Automation in manufacturing is a no brainer. You reduce labor costs, HR expenses, and accounting time. However, there’s still a huge barrier to overcome when it comes to the initial cost of investing in widescale automation.
You need to make a case to yourself, first and foremost, that you’re not throwing money away on robotics. So, you need several reasons why the ROI on an investment in automation will be worth your time.
ROI, or the return on investment that you can expect, is an easy thing to calculate if you look at automation in the following ways.
1. Robotics Are Cheaper in the Long Term
The typical manufacturing method of judging ROI considers the first two years after an investment is made. This budgeting strategy prioritizes short term benefits and wealth instead of long term company advantages.
If you’re investing in robotics, then you need to start thinking in the long term. Once installed, an automated system should only require routine maintenance over its five to 20-year lifespan.
What’s better, robots operate at the cost of 75 cents per hour. The savings will take a while to impact, but once you overcome the initial cost of installation, then the immediate benefits to your bottom line should be obvious.
2. ROI Is Exponential
If you calculate ROI over the life of your automation, then you’ll start to notice some shockingly good numbers.
For a typical $250,000 installation, you should begin to see a return on your investment after the three-year mark. Once you overcome your initial debt, the benefit of paying 75 cents an hour will start to take shape.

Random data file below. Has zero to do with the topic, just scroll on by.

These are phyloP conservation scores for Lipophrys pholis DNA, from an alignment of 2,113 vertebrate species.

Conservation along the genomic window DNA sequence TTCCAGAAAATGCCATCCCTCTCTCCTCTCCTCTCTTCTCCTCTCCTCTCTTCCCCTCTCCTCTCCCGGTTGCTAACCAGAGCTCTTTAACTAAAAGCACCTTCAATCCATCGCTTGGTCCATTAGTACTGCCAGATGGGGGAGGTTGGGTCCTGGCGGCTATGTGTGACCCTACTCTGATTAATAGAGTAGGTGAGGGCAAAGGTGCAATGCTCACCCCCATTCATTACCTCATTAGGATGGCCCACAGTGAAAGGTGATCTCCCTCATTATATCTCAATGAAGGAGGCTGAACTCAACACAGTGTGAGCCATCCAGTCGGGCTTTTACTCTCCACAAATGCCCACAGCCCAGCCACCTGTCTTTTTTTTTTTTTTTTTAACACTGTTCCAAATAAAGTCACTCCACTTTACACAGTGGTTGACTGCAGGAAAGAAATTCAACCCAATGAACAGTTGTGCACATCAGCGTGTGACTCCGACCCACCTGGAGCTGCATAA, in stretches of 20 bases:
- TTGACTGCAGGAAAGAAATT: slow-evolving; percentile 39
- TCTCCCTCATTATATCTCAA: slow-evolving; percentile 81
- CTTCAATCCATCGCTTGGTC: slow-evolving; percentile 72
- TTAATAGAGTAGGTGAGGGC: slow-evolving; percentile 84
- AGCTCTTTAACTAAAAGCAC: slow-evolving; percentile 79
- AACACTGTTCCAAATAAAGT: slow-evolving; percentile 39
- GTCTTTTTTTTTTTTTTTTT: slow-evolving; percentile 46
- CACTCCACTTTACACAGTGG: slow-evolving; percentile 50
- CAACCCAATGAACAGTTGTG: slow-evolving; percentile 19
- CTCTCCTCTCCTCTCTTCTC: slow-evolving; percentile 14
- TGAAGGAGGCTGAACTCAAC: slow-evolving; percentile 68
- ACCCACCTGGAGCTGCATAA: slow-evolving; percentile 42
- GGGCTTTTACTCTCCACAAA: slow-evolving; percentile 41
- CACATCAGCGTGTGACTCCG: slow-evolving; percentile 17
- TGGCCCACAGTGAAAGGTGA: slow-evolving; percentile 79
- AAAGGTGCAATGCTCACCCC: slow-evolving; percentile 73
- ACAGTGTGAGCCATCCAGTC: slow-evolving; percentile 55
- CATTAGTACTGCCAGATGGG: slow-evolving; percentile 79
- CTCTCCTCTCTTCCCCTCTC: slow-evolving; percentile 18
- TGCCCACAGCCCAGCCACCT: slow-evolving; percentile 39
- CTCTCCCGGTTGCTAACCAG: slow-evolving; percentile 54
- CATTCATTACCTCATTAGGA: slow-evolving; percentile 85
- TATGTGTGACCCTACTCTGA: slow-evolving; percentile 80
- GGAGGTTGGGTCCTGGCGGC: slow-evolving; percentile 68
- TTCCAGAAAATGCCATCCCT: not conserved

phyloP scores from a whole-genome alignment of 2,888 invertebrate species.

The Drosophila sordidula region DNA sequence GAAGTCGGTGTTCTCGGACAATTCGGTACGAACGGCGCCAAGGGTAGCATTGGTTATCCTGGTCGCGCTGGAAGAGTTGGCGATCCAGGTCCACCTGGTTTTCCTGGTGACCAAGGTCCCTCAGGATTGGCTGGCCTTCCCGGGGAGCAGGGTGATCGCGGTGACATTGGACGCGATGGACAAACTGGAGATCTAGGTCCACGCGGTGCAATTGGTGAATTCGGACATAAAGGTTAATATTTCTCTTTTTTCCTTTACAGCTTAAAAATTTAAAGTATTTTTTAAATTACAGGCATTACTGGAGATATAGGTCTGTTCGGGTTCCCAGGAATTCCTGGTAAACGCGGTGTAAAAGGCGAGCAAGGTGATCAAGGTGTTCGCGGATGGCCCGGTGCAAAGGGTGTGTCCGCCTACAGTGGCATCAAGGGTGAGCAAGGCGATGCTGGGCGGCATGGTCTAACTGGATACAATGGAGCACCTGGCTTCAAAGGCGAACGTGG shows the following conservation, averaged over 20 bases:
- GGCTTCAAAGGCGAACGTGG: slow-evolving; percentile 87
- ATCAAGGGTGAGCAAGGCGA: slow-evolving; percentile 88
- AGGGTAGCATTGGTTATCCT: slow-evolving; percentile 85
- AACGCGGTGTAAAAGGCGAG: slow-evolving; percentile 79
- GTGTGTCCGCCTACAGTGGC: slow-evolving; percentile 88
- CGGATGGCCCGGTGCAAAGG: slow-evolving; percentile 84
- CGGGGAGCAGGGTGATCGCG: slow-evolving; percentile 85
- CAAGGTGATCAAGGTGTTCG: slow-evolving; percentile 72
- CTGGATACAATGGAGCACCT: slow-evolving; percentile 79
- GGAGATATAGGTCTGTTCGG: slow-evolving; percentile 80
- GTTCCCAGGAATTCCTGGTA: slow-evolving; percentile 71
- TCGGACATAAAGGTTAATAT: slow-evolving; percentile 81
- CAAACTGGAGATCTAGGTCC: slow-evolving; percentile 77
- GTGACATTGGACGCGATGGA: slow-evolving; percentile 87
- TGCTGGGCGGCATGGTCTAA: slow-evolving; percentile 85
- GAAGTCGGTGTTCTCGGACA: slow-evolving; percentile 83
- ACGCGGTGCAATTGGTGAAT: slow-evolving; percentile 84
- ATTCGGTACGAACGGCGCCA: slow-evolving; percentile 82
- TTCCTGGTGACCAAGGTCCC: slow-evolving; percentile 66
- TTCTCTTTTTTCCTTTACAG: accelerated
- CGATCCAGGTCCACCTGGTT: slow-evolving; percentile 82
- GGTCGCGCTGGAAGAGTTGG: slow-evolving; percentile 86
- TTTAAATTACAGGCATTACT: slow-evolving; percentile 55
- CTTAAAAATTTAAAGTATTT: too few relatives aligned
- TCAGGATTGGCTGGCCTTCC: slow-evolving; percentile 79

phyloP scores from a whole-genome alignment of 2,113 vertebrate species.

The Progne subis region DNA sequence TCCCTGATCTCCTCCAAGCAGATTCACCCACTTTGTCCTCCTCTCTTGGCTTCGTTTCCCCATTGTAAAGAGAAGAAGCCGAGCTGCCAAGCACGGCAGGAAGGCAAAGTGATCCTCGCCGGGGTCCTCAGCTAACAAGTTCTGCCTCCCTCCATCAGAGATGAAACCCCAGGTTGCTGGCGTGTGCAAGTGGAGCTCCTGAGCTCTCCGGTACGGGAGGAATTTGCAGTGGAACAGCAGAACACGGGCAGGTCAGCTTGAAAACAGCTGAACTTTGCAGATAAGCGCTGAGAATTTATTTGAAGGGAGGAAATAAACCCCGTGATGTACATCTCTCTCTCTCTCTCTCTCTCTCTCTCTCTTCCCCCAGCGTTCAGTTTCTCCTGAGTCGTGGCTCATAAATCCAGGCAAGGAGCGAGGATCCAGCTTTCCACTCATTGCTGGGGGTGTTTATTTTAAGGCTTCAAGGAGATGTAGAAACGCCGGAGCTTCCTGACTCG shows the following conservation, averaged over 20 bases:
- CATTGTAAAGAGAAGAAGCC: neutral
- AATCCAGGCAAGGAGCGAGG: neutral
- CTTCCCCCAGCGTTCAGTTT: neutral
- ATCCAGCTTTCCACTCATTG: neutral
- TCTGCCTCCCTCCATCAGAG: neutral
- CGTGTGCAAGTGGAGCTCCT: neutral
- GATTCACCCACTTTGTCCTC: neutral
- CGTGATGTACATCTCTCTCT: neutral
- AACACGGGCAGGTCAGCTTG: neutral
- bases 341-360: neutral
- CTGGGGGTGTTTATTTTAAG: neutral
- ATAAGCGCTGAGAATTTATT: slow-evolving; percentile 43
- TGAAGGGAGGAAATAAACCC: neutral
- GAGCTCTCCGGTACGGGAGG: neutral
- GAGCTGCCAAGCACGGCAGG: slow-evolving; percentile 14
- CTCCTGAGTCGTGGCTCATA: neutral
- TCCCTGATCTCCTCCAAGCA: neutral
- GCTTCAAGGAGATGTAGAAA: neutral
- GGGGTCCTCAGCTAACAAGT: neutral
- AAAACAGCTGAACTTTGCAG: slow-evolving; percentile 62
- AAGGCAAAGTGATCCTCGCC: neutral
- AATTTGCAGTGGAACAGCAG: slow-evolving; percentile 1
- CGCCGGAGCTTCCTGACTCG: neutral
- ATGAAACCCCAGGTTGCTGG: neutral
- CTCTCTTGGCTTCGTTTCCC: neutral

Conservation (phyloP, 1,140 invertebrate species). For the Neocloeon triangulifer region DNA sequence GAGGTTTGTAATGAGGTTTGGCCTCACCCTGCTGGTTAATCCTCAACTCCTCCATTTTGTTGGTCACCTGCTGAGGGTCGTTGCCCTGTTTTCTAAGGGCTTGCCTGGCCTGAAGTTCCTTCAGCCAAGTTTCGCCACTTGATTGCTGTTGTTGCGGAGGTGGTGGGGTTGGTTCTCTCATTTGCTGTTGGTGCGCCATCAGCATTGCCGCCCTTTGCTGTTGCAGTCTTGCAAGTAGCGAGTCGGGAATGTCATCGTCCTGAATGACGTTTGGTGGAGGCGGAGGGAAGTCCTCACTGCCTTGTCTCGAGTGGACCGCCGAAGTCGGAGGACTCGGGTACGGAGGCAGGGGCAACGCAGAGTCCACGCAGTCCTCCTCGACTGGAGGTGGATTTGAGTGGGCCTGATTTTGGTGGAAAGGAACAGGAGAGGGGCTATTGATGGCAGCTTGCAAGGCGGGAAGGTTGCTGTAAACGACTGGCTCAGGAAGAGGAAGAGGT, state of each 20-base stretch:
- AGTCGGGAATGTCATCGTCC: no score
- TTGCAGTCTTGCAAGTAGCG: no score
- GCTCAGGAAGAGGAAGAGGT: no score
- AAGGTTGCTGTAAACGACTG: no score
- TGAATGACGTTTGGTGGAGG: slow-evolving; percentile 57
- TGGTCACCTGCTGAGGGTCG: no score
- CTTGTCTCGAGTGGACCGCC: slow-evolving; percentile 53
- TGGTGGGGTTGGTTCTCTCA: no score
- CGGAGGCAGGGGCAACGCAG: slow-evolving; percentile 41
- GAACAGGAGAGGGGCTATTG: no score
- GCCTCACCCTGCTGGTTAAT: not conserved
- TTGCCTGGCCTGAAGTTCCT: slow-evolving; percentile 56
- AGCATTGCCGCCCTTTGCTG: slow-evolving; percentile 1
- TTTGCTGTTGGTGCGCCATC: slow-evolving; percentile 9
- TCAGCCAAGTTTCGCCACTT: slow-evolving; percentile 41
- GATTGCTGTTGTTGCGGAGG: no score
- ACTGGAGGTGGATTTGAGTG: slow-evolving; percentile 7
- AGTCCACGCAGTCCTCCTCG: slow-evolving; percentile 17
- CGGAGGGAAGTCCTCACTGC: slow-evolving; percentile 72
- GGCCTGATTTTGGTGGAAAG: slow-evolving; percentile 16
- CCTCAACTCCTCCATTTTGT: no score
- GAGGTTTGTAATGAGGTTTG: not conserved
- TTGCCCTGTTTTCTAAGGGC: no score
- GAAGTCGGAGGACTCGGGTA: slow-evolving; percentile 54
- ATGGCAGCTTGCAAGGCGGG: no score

Once you pass year seven into the investment, then you should have experienced a $1.5 million increase in your company’s cash flow that will only increase.
These calculations are based on an assumed two-day workday and a five day work week.
3. Cost of Ownership Is Incredibly Cheap
Outside of check-ups, robotic automation shouldn’t need maintenance for the first years of its working life. Just keep the arms lubed and treat the machines gently.
After those years have passed, you’ll likely have to do more invasive maintenance like replacing wires, bearings, and other operative quality improvements.
After the first decade of use passes, it will be time to refurbish the machines to prepare them for another decade of service.
Compare the cost of these activities to the cost of hiring, training, and providing benefits for employees, and the argument for automation is mostly made. Still, let’s break down the typical maintenance costs.
- $500/year for three to four years for regular maintenance
- $5000 in the fourth year for wire replacements and more invasive care
- $500/year for the next three to four years for regular maintenance
- 50 percent of the robots asset value in refurbishment after eight to 10 total years or 30,000 hours of use (whichever comes first)
That’s a savings of $316,000, assuming you invested $250,000 in robotics to replace one worker making $45,000 a year.
4. Your Workflow Becomes More Efficient
You can’t operate your robots on your own. You still need personnel to control and monitor the robots as they work.